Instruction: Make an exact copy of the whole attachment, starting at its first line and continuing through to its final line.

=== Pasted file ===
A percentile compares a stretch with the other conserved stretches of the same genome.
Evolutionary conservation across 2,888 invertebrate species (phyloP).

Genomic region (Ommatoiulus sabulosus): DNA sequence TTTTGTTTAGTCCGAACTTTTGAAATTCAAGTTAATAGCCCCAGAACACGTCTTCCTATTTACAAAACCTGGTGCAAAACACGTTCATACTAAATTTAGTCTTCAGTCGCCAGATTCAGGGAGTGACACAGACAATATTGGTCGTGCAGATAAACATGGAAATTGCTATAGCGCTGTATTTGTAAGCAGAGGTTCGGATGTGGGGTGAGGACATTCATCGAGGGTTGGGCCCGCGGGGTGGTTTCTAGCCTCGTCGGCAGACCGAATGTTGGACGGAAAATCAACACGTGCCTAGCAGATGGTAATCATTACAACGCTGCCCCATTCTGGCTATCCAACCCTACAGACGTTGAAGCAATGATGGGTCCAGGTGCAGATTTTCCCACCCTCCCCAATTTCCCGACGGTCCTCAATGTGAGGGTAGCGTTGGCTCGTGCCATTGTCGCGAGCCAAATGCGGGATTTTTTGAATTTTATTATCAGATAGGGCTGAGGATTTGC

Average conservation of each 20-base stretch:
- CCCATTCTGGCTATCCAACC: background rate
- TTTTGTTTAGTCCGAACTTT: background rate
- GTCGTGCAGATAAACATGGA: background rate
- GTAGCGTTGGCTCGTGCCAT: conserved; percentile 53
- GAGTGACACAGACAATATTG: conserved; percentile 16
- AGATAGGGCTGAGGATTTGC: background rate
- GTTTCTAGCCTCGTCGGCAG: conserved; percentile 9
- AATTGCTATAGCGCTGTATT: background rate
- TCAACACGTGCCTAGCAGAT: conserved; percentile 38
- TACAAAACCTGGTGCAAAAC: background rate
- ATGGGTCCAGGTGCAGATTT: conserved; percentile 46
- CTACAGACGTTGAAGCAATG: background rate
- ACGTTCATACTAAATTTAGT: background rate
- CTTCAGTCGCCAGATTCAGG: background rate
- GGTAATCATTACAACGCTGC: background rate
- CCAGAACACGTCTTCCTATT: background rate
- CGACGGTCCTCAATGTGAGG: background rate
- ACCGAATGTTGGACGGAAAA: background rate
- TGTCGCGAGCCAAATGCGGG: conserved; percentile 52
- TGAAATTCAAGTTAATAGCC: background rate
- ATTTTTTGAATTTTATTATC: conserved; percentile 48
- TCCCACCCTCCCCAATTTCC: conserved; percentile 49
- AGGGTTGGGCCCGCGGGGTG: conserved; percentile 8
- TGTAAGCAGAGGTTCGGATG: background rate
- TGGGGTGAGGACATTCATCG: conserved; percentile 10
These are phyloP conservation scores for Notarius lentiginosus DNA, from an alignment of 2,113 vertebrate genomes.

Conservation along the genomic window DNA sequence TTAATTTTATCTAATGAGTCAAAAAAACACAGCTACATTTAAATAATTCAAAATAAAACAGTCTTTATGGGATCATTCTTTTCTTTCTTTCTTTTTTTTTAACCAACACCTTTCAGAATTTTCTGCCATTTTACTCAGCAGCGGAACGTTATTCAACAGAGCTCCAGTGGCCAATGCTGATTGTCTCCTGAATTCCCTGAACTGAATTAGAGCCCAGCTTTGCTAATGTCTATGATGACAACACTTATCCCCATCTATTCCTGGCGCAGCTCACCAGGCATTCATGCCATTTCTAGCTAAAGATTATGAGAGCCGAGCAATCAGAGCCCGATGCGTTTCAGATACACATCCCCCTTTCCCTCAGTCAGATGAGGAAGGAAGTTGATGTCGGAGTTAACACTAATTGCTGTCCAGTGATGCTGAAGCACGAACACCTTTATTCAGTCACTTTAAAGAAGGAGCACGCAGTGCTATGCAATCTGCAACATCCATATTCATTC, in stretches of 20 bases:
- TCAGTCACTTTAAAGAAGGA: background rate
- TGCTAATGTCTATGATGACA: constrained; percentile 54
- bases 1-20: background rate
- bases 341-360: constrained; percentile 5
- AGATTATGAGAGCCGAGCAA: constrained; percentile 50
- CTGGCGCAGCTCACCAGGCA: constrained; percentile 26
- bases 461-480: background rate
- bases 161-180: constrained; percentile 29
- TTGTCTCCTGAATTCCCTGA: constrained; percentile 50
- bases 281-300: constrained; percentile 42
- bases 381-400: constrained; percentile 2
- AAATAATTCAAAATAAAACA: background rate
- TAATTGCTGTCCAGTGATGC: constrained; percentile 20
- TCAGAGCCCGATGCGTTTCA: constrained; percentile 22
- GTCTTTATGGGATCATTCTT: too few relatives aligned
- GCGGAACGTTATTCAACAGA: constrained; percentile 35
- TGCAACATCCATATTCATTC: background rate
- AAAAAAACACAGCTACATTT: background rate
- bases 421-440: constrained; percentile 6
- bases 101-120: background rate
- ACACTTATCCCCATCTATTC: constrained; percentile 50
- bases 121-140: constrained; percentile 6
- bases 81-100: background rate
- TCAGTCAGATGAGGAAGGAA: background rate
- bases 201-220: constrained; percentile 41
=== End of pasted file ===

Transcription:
A percentile compares a stretch with the other conserved stretches of the same genome.
Evolutionary conservation across 2,888 invertebrate species (phyloP).

Genomic region (Ommatoiulus sabulosus): DNA sequence TTTTGTTTAGTCCGAACTTTTGAAATTCAAGTTAATAGCCCCAGAACACGTCTTCCTATTTACAAAACCTGGTGCAAAACACGTTCATACTAAATTTAGTCTTCAGTCGCCAGATTCAGGGAGTGACACAGACAATATTGGTCGTGCAGATAAACATGGAAATTGCTATAGCGCTGTATTTGTAAGCAGAGGTTCGGATGTGGGGTGAGGACATTCATCGAGGGTTGGGCCCGCGGGGTGGTTTCTAGCCTCGTCGGCAGACCGAATGTTGGACGGAAAATCAACACGTGCCTAGCAGATGGTAATCATTACAACGCTGCCCCATTCTGGCTATCCAACCCTACAGACGTTGAAGCAATGATGGGTCCAGGTGCAGATTTTCCCACCCTCCCCAATTTCCCGACGGTCCTCAATGTGAGGGTAGCGTTGGCTCGTGCCATTGTCGCGAGCCAAATGCGGGATTTTTTGAATTTTATTATCAGATAGGGCTGAGGATTTGC

Average conservation of each 20-base stretch:
- CCCATTCTGGCTATCCAACC: background rate
- TTTTGTTTAGTCCGAACTTT: background rate
- GTCGTGCAGATAAACATGGA: background rate
- GTAGCGTTGGCTCGTGCCAT: conserved; percentile 53
- GAGTGACACAGACAATATTG: conserved; percentile 16
- AGATAGGGCTGAGGATTTGC: background rate
- GTTTCTAGCCTCGTCGGCAG: conserved; percentile 9
- AATTGCTATAGCGCTGTATT: background rate
- TCAACACGTGCCTAGCAGAT: conserved; percentile 38
- TACAAAACCTGGTGCAAAAC: background rate
- ATGGGTCCAGGTGCAGATTT: conserved; percentile 46
- CTACAGACGTTGAAGCAATG: background rate
- ACGTTCATACTAAATTTAGT: background rate
- CTTCAGTCGCCAGATTCAGG: background rate
- GGTAATCATTACAACGCTGC: background rate
- CCAGAACACGTCTTCCTATT: background rate
- CGACGGTCCTCAATGTGAGG: background rate
- ACCGAATGTTGGACGGAAAA: background rate
- TGTCGCGAGCCAAATGCGGG: conserved; percentile 52
- TGAAATTCAAGTTAATAGCC: background rate
- ATTTTTTGAATTTTATTATC: conserved; percentile 48
- TCCCACCCTCCCCAATTTCC: conserved; percentile 49
- AGGGTTGGGCCCGCGGGGTG: conserved; percentile 8
- TGTAAGCAGAGGTTCGGATG: background rate
- TGGGGTGAGGACATTCATCG: conserved; percentile 10
These are phyloP conservation scores for Notarius lentiginosus DNA, from an alignment of 2,113 vertebrate genomes.

Conservation along the genomic window DNA sequence TTAATTTTATCTAATGAGTCAAAAAAACACAGCTACATTTAAATAATTCAAAATAAAACAGTCTTTATGGGATCATTCTTTTCTTTCTTTCTTTTTTTTTAACCAACACCTTTCAGAATTTTCTGCCATTTTACTCAGCAGCGGAACGTTATTCAACAGAGCTCCAGTGGCCAATGCTGATTGTCTCCTGAATTCCCTGAACTGAATTAGAGCCCAGCTTTGCTAATGTCTATGATGACAACACTTATCCCCATCTATTCCTGGCGCAGCTCACCAGGCATTCATGCCATTTCTAGCTAAAGATTATGAGAGCCGAGCAATCAGAGCCCGATGCGTTTCAGATACACATCCCCCTTTCCCTCAGTCAGATGAGGAAGGAAGTTGATGTCGGAGTTAACACTAATTGCTGTCCAGTGATGCTGAAGCACGAACACCTTTATTCAGTCACTTTAAAGAAGGAGCACGCAGTGCTATGCAATCTGCAACATCCATATTCATTC, in stretches of 20 bases:
- TCAGTCACTTTAAAGAAGGA: background rate
- TGCTAATGTCTATGATGACA: constrained; percentile 54
- bases 1-20: background rate
- bases 341-360: constrained; percentile 5
- AGATTATGAGAGCCGAGCAA: constrained; percentile 50
- CTGGCGCAGCTCACCAGGCA: constrained; percentile 26
- bases 461-480: background rate
- bases 161-180: constrained; percentile 29
- TTGTCTCCTGAATTCCCTGA: constrained; percentile 50
- bases 281-300: constrained; percentile 42
- bases 381-400: constrained; percentile 2
- AAATAATTCAAAATAAAACA: background rate
- TAATTGCTGTCCAGTGATGC: constrained; percentile 20
- TCAGAGCCCGATGCGTTTCA: constrained; percentile 22
- GTCTTTATGGGATCATTCTT: too few relatives aligned
- GCGGAACGTTATTCAACAGA: constrained; percentile 35
- TGCAACATCCATATTCATTC: background rate
- AAAAAAACACAGCTACATTT: background rate
- bases 421-440: constrained; percentile 6
- bases 101-120: background rate
- ACACTTATCCCCATCTATTC: constrained; percentile 50
- bases 121-140: constrained; percentile 6
- bases 81-100: background rate
- TCAGTCAGATGAGGAAGGAA: background rate
- bases 201-220: constrained; percentile 41